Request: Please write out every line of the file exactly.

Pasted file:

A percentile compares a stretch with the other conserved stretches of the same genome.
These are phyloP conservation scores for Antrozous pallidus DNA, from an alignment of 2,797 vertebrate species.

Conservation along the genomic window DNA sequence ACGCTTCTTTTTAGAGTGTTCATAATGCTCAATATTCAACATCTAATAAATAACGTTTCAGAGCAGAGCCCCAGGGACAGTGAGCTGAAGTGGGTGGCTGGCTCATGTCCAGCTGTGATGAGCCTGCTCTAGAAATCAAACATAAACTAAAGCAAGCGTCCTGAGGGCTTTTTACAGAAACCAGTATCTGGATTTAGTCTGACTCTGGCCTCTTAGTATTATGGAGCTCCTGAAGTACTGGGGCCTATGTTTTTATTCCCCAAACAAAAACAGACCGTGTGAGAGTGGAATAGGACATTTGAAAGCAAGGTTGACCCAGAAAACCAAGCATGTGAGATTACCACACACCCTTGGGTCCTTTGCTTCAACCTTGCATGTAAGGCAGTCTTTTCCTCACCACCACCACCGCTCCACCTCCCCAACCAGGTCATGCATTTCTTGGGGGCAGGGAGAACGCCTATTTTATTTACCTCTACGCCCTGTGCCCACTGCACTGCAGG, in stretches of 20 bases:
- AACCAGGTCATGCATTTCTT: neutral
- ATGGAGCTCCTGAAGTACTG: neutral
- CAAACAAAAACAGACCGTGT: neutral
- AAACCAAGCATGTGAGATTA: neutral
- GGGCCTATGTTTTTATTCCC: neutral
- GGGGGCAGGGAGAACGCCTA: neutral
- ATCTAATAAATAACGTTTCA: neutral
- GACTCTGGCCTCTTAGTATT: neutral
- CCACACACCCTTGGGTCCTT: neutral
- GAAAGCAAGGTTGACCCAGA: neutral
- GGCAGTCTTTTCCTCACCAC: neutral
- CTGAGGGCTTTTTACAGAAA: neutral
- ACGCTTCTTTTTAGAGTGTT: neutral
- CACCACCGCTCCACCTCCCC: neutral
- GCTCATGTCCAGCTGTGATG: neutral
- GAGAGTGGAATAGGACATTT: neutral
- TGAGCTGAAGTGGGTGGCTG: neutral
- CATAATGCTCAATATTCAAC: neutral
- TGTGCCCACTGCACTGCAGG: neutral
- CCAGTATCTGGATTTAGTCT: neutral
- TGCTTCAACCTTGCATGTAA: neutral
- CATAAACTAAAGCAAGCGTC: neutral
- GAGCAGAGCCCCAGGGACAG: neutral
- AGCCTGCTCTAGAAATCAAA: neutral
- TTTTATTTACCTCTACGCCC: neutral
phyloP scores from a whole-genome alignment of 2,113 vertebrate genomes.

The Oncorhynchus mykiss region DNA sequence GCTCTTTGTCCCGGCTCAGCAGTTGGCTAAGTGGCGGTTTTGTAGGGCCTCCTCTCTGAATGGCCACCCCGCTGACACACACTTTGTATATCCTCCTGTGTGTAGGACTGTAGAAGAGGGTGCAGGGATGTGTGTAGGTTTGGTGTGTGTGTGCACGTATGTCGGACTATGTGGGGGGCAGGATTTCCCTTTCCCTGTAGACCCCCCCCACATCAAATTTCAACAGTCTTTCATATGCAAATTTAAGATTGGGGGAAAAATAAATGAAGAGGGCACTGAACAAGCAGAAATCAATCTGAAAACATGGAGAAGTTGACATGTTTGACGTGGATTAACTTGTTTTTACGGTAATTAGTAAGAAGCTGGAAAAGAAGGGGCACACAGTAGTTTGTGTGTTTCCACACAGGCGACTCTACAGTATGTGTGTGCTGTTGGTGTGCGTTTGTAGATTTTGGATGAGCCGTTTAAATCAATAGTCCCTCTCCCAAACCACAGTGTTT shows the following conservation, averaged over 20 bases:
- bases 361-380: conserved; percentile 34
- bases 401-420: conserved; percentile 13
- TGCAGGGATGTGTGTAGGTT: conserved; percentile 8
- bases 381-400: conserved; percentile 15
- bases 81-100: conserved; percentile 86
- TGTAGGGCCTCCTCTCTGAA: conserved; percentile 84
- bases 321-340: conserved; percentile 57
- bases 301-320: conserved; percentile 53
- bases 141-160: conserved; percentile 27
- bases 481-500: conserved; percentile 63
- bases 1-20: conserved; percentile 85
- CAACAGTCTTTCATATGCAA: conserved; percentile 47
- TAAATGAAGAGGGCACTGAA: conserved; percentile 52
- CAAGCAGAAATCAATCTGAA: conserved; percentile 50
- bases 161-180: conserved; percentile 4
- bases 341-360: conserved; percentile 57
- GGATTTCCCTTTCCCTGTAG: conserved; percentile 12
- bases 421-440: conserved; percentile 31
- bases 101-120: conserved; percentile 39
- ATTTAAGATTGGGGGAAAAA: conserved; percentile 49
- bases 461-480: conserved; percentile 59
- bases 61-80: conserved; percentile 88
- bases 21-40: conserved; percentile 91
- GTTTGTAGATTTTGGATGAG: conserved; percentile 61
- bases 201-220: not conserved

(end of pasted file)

A percentile compares a stretch with the other conserved stretches of the same genome.
These are phyloP conservation scores for Antrozous pallidus DNA, from an alignment of 2,797 vertebrate species.

Conservation along the genomic window DNA sequence ACGCTTCTTTTTAGAGTGTTCATAATGCTCAATATTCAACATCTAATAAATAACGTTTCAGAGCAGAGCCCCAGGGACAGTGAGCTGAAGTGGGTGGCTGGCTCATGTCCAGCTGTGATGAGCCTGCTCTAGAAATCAAACATAAACTAAAGCAAGCGTCCTGAGGGCTTTTTACAGAAACCAGTATCTGGATTTAGTCTGACTCTGGCCTCTTAGTATTATGGAGCTCCTGAAGTACTGGGGCCTATGTTTTTATTCCCCAAACAAAAACAGACCGTGTGAGAGTGGAATAGGACATTTGAAAGCAAGGTTGACCCAGAAAACCAAGCATGTGAGATTACCACACACCCTTGGGTCCTTTGCTTCAACCTTGCATGTAAGGCAGTCTTTTCCTCACCACCACCACCGCTCCACCTCCCCAACCAGGTCATGCATTTCTTGGGGGCAGGGAGAACGCCTATTTTATTTACCTCTACGCCCTGTGCCCACTGCACTGCAGG, in stretches of 20 bases:
- AACCAGGTCATGCATTTCTT: neutral
- ATGGAGCTCCTGAAGTACTG: neutral
- CAAACAAAAACAGACCGTGT: neutral
- AAACCAAGCATGTGAGATTA: neutral
- GGGCCTATGTTTTTATTCCC: neutral
- GGGGGCAGGGAGAACGCCTA: neutral
- ATCTAATAAATAACGTTTCA: neutral
- GACTCTGGCCTCTTAGTATT: neutral
- CCACACACCCTTGGGTCCTT: neutral
- GAAAGCAAGGTTGACCCAGA: neutral
- GGCAGTCTTTTCCTCACCAC: neutral
- CTGAGGGCTTTTTACAGAAA: neutral
- ACGCTTCTTTTTAGAGTGTT: neutral
- CACCACCGCTCCACCTCCCC: neutral
- GCTCATGTCCAGCTGTGATG: neutral
- GAGAGTGGAATAGGACATTT: neutral
- TGAGCTGAAGTGGGTGGCTG: neutral
- CATAATGCTCAATATTCAAC: neutral
- TGTGCCCACTGCACTGCAGG: neutral
- CCAGTATCTGGATTTAGTCT: neutral
- TGCTTCAACCTTGCATGTAA: neutral
- CATAAACTAAAGCAAGCGTC: neutral
- GAGCAGAGCCCCAGGGACAG: neutral
- AGCCTGCTCTAGAAATCAAA: neutral
- TTTTATTTACCTCTACGCCC: neutral
phyloP scores from a whole-genome alignment of 2,113 vertebrate genomes.

The Oncorhynchus mykiss region DNA sequence GCTCTTTGTCCCGGCTCAGCAGTTGGCTAAGTGGCGGTTTTGTAGGGCCTCCTCTCTGAATGGCCACCCCGCTGACACACACTTTGTATATCCTCCTGTGTGTAGGACTGTAGAAGAGGGTGCAGGGATGTGTGTAGGTTTGGTGTGTGTGTGCACGTATGTCGGACTATGTGGGGGGCAGGATTTCCCTTTCCCTGTAGACCCCCCCCACATCAAATTTCAACAGTCTTTCATATGCAAATTTAAGATTGGGGGAAAAATAAATGAAGAGGGCACTGAACAAGCAGAAATCAATCTGAAAACATGGAGAAGTTGACATGTTTGACGTGGATTAACTTGTTTTTACGGTAATTAGTAAGAAGCTGGAAAAGAAGGGGCACACAGTAGTTTGTGTGTTTCCACACAGGCGACTCTACAGTATGTGTGTGCTGTTGGTGTGCGTTTGTAGATTTTGGATGAGCCGTTTAAATCAATAGTCCCTCTCCCAAACCACAGTGTTT shows the following conservation, averaged over 20 bases:
- bases 361-380: conserved; percentile 34
- bases 401-420: conserved; percentile 13
- TGCAGGGATGTGTGTAGGTT: conserved; percentile 8
- bases 381-400: conserved; percentile 15
- bases 81-100: conserved; percentile 86
- TGTAGGGCCTCCTCTCTGAA: conserved; percentile 84
- bases 321-340: conserved; percentile 57
- bases 301-320: conserved; percentile 53
- bases 141-160: conserved; percentile 27
- bases 481-500: conserved; percentile 63
- bases 1-20: conserved; percentile 85
- CAACAGTCTTTCATATGCAA: conserved; percentile 47
- TAAATGAAGAGGGCACTGAA: conserved; percentile 52
- CAAGCAGAAATCAATCTGAA: conserved; percentile 50
- bases 161-180: conserved; percentile 4
- bases 341-360: conserved; percentile 57
- GGATTTCCCTTTCCCTGTAG: conserved; percentile 12
- bases 421-440: conserved; percentile 31
- bases 101-120: conserved; percentile 39
- ATTTAAGATTGGGGGAAAAA: conserved; percentile 49
- bases 461-480: conserved; percentile 59
- bases 61-80: conserved; percentile 88
- bases 21-40: conserved; percentile 91
- GTTTGTAGATTTTGGATGAG: conserved; percentile 61
- bases 201-220: not conserved